THE SELECTOR OF SOULS began coming in flashes in 2005: Anu, the Hindu-Christian mother who never wanted children; Vikas her ad-man husband; a saffron-clad swami; a little girl Chetna growing up in Toronto; Rano the Hindu-Sikh cousin in Toronto who so desperately wants a child; a convent in the hills; an Irish nun; the Jesuit Father Pashan…
My cousin works for the UNFPA in India and tells me sex selection is about everything. A novelist should, I thought, stay away from such a subject. Let demographers tell the world that 3.1 million women went ‘missing’ in the 1990s, and another 4.1 million from 2001-2008 because we humans have been selectively aborting daughters,
I also knew the novel should not be about Hindus, since I am not a Hindu. Nor should it be about Christians, since I am not Christian. I didn’t want to write about war, having written two novels set in wars. I just wanted to write a story about a pair of cousins, one in India, one in Canada. I really thought I was exploring what life would have been like had I lived in India or Canada in the 1990s.
But another story appeared in questions and I began writing it in parallel: what happened to the maid servant from my short story A Pair of Ears (ENGLISH LESSONS AND OTHER STORIES, Goose Lane 1996)? How did Roop’s children from WHAT THE BODY REMEMBERS turn out? And how were these connected?
Writing about a domestic violence situation was far from entertaining. Moreover, depicting sexual violence can turn the reader into a voyeur. So in 2007 I threw out three hundred pages, moved the story forward ten years, and began again. That decision made me think about abortion and the choice to create — or not. When is destruction better than creating a new being in the world? Moving the story forward ten years also changed the backdrop. The 90s were years of rising masculinization in India, Hindu fundamentalism, and the 1998 nuclearization.
The infanticide that begins THE SELECTOR OF SOULS became central when I took time off from the novel to write a stage play WE ARE SO DIFFERENT NOW for an Indian dance company. I wrote the play in a trance state, experiencing that strange connection to a larger self while watching the characters. This sweet spot didn’t happen, of course, until I’d filled my mind with research and several versions of the Mahabharata. When the producer in India began making changes to my script, and turned the play traditional and misogynist, I removed my name from the production. Her renamed “adaptation” was performed in India and off Broadway in 2011. No writer was credited and no critic asked, “Who wrote this play?” The experience forced me to think about anonymity, imitation, copying, and theft. What does it mean to name, to withhold your name, to claim, or not to claim, to kill, disown, disagree with or hate what your creation has become? My suffering for a play was an iota of what a mother experiences from killing her creation, having a child stolen, or being horrified by the actions of her child. No palliative rituals exist for such shocks and losses, but I found healing comes from creating anew.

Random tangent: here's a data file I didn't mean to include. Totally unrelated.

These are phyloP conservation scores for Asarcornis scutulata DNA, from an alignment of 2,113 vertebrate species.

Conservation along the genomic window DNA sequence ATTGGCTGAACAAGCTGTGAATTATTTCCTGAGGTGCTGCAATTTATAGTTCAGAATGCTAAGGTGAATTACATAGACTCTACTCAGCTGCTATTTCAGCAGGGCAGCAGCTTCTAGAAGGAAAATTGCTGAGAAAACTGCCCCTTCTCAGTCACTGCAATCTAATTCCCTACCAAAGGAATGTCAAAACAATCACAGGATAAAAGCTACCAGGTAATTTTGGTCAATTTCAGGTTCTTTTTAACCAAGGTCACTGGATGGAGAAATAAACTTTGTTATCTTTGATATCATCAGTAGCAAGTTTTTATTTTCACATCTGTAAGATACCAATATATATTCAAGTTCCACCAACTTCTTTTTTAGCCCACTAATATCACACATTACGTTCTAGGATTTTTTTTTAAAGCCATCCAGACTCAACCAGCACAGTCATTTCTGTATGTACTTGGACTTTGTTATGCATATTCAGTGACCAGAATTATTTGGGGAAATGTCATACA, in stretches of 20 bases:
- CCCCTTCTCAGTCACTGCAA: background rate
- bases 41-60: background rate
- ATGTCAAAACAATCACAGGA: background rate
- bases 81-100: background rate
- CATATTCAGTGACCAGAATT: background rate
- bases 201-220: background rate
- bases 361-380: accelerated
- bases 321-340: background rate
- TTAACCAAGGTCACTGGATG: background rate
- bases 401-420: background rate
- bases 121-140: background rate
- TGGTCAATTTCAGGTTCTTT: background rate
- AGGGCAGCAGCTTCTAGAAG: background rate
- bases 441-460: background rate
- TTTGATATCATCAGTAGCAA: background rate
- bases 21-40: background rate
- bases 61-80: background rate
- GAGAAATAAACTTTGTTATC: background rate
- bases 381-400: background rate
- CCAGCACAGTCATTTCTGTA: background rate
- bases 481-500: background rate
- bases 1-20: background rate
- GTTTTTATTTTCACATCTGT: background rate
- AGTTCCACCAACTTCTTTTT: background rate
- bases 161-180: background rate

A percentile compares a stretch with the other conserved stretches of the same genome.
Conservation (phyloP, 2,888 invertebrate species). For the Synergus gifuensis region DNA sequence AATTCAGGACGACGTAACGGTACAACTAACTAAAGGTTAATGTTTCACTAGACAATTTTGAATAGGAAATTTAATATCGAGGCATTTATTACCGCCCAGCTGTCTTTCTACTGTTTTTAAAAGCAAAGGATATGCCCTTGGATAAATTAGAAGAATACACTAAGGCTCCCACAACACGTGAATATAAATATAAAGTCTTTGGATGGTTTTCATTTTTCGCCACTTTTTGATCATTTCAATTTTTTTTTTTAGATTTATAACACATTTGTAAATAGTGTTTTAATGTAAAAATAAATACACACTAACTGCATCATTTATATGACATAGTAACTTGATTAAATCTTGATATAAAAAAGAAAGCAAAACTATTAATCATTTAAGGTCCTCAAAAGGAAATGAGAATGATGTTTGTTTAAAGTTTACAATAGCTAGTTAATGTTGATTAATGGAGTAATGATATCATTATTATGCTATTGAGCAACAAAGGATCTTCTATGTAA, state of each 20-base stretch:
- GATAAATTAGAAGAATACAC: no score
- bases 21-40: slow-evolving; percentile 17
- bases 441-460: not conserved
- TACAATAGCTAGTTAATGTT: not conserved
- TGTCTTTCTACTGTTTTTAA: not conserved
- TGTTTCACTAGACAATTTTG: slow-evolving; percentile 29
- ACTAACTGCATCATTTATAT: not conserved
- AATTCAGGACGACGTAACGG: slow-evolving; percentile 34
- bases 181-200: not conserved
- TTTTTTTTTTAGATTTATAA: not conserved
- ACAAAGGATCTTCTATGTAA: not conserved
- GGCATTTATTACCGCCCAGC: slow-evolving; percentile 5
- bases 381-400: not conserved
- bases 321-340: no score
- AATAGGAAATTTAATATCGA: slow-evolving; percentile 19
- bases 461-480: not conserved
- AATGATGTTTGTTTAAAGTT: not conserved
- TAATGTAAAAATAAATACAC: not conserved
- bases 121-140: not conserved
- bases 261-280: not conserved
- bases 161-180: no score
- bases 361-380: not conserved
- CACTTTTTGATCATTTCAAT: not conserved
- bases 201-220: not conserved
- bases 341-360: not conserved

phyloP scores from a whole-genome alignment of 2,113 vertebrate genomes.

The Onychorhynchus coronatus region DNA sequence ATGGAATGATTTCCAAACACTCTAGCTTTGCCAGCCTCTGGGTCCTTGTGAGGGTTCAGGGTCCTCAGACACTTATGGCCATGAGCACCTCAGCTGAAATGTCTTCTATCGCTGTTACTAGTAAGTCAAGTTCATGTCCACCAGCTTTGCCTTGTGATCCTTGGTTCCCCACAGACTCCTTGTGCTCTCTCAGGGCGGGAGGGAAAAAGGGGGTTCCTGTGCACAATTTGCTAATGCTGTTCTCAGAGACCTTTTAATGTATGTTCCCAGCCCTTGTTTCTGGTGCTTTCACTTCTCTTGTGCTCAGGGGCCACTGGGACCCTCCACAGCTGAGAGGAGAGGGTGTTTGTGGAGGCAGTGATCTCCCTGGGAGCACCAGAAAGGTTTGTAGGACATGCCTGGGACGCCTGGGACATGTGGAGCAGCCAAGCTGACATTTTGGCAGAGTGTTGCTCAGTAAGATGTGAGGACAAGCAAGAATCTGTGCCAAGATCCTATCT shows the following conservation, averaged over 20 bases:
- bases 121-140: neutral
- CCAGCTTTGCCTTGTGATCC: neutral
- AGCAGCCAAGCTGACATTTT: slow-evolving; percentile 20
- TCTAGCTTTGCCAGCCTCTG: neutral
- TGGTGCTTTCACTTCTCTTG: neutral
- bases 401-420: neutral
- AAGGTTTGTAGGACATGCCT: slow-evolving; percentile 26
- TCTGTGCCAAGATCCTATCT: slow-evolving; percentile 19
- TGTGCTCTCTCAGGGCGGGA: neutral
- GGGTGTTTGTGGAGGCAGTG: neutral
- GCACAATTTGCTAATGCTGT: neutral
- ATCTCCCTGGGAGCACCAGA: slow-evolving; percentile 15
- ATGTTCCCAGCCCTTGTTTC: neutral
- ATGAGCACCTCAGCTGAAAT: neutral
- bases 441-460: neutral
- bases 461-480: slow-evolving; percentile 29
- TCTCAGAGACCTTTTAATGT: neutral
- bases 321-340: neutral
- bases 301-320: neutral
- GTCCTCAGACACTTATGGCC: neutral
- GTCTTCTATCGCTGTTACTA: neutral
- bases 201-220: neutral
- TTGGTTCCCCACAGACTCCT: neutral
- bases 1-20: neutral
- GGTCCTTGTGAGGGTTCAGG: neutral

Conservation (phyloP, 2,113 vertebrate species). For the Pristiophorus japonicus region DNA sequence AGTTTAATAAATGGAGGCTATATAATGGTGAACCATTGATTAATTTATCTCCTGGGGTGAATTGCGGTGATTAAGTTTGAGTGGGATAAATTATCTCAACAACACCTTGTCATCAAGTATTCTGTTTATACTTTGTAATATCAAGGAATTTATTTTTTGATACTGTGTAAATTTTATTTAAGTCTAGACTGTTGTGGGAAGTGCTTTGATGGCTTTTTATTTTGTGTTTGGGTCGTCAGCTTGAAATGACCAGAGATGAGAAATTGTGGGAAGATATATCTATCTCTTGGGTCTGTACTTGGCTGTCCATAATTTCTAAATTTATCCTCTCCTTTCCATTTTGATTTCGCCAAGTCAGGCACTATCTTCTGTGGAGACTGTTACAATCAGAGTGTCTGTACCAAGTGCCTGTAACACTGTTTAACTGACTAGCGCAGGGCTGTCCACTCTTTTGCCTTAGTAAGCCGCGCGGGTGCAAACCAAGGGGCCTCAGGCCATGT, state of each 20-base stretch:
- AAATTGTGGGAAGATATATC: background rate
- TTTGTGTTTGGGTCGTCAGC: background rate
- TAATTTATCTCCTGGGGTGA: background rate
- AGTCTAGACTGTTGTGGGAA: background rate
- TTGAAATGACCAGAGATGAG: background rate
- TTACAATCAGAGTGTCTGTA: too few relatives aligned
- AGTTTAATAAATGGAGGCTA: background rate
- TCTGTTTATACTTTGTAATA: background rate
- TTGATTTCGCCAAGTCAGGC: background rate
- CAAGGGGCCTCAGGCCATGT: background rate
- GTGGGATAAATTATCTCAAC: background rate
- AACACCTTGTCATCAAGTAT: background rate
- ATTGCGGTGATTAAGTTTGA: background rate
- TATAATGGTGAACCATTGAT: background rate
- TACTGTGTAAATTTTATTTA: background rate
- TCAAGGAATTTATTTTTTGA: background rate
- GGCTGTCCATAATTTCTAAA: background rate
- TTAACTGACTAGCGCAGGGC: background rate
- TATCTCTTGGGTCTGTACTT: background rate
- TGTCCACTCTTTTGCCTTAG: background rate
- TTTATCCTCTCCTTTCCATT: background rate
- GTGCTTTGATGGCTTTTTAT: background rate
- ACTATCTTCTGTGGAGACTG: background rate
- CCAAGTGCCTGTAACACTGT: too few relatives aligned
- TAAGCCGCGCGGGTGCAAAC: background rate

Focusing on the infanticide led me to explore sex selection after all. Because that’s where the characters and plot went next. And where economics and technology lead. The story has many other keywords a novel should avoid — caste, Hindu fundamentalism, the 1984 massacres of Sikhs in India, the browning of Christianity, euthanasia, nuclearization, AIDS, globalization, inter-country adoption, the clinical trial industry, health care privatization. While researching, I made several trips to India, interviewed many wonderful and not-so-wonderful people, and homestayed in a tiny Himalayan village. Certain experiences from that stay — a funeral, a spirit-possession — found their way into the novel.
As I complete the novel, I see it as a meditation on creating and destroying. How can we redeem ourselves after destroying? I hope it leads readers to discuss how we honour the feminine/creative spirit in our lives, how we honour our creations and the creations of others.